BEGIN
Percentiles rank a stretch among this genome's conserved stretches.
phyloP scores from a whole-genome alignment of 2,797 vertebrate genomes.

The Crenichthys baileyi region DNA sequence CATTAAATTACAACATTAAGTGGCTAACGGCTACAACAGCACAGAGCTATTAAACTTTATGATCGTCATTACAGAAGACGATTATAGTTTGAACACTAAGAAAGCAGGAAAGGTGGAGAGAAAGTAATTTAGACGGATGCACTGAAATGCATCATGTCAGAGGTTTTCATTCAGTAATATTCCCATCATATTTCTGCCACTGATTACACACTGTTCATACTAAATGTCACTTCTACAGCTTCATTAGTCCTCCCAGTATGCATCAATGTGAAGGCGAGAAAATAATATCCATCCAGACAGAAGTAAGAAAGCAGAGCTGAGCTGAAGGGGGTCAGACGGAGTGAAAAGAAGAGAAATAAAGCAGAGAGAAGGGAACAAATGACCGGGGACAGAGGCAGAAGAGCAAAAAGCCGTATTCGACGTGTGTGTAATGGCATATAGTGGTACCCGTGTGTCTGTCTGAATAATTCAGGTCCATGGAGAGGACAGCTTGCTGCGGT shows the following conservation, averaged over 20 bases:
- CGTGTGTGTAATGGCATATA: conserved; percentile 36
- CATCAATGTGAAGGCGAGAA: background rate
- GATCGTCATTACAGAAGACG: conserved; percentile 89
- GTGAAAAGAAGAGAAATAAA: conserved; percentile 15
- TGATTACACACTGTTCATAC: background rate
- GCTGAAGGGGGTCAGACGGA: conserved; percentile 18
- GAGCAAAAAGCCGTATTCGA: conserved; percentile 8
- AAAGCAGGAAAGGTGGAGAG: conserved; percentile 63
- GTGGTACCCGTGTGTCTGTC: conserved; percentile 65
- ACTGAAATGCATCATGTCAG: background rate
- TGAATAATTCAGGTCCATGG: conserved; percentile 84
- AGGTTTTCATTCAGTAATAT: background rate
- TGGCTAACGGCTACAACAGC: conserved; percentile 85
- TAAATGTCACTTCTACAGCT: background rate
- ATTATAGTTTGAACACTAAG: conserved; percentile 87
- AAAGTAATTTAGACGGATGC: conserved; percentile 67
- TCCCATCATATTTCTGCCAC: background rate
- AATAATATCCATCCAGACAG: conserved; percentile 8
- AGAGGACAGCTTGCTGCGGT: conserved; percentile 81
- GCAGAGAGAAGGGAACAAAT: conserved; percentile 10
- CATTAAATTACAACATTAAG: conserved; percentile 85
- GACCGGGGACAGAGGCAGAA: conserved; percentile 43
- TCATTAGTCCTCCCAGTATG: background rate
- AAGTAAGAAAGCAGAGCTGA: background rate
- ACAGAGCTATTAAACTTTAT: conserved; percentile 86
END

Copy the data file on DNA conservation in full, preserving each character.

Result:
Percentiles rank a stretch among this genome's conserved stretches.
phyloP scores from a whole-genome alignment of 2,797 vertebrate genomes.

The Crenichthys baileyi region DNA sequence CATTAAATTACAACATTAAGTGGCTAACGGCTACAACAGCACAGAGCTATTAAACTTTATGATCGTCATTACAGAAGACGATTATAGTTTGAACACTAAGAAAGCAGGAAAGGTGGAGAGAAAGTAATTTAGACGGATGCACTGAAATGCATCATGTCAGAGGTTTTCATTCAGTAATATTCCCATCATATTTCTGCCACTGATTACACACTGTTCATACTAAATGTCACTTCTACAGCTTCATTAGTCCTCCCAGTATGCATCAATGTGAAGGCGAGAAAATAATATCCATCCAGACAGAAGTAAGAAAGCAGAGCTGAGCTGAAGGGGGTCAGACGGAGTGAAAAGAAGAGAAATAAAGCAGAGAGAAGGGAACAAATGACCGGGGACAGAGGCAGAAGAGCAAAAAGCCGTATTCGACGTGTGTGTAATGGCATATAGTGGTACCCGTGTGTCTGTCTGAATAATTCAGGTCCATGGAGAGGACAGCTTGCTGCGGT shows the following conservation, averaged over 20 bases:
- CGTGTGTGTAATGGCATATA: conserved; percentile 36
- CATCAATGTGAAGGCGAGAA: background rate
- GATCGTCATTACAGAAGACG: conserved; percentile 89
- GTGAAAAGAAGAGAAATAAA: conserved; percentile 15
- TGATTACACACTGTTCATAC: background rate
- GCTGAAGGGGGTCAGACGGA: conserved; percentile 18
- GAGCAAAAAGCCGTATTCGA: conserved; percentile 8
- AAAGCAGGAAAGGTGGAGAG: conserved; percentile 63
- GTGGTACCCGTGTGTCTGTC: conserved; percentile 65
- ACTGAAATGCATCATGTCAG: background rate
- TGAATAATTCAGGTCCATGG: conserved; percentile 84
- AGGTTTTCATTCAGTAATAT: background rate
- TGGCTAACGGCTACAACAGC: conserved; percentile 85
- TAAATGTCACTTCTACAGCT: background rate
- ATTATAGTTTGAACACTAAG: conserved; percentile 87
- AAAGTAATTTAGACGGATGC: conserved; percentile 67
- TCCCATCATATTTCTGCCAC: background rate
- AATAATATCCATCCAGACAG: conserved; percentile 8
- AGAGGACAGCTTGCTGCGGT: conserved; percentile 81
- GCAGAGAGAAGGGAACAAAT: conserved; percentile 10
- CATTAAATTACAACATTAAG: conserved; percentile 85
- GACCGGGGACAGAGGCAGAA: conserved; percentile 43
- TCATTAGTCCTCCCAGTATG: background rate
- AAGTAAGAAAGCAGAGCTGA: background rate
- ACAGAGCTATTAAACTTTAT: conserved; percentile 86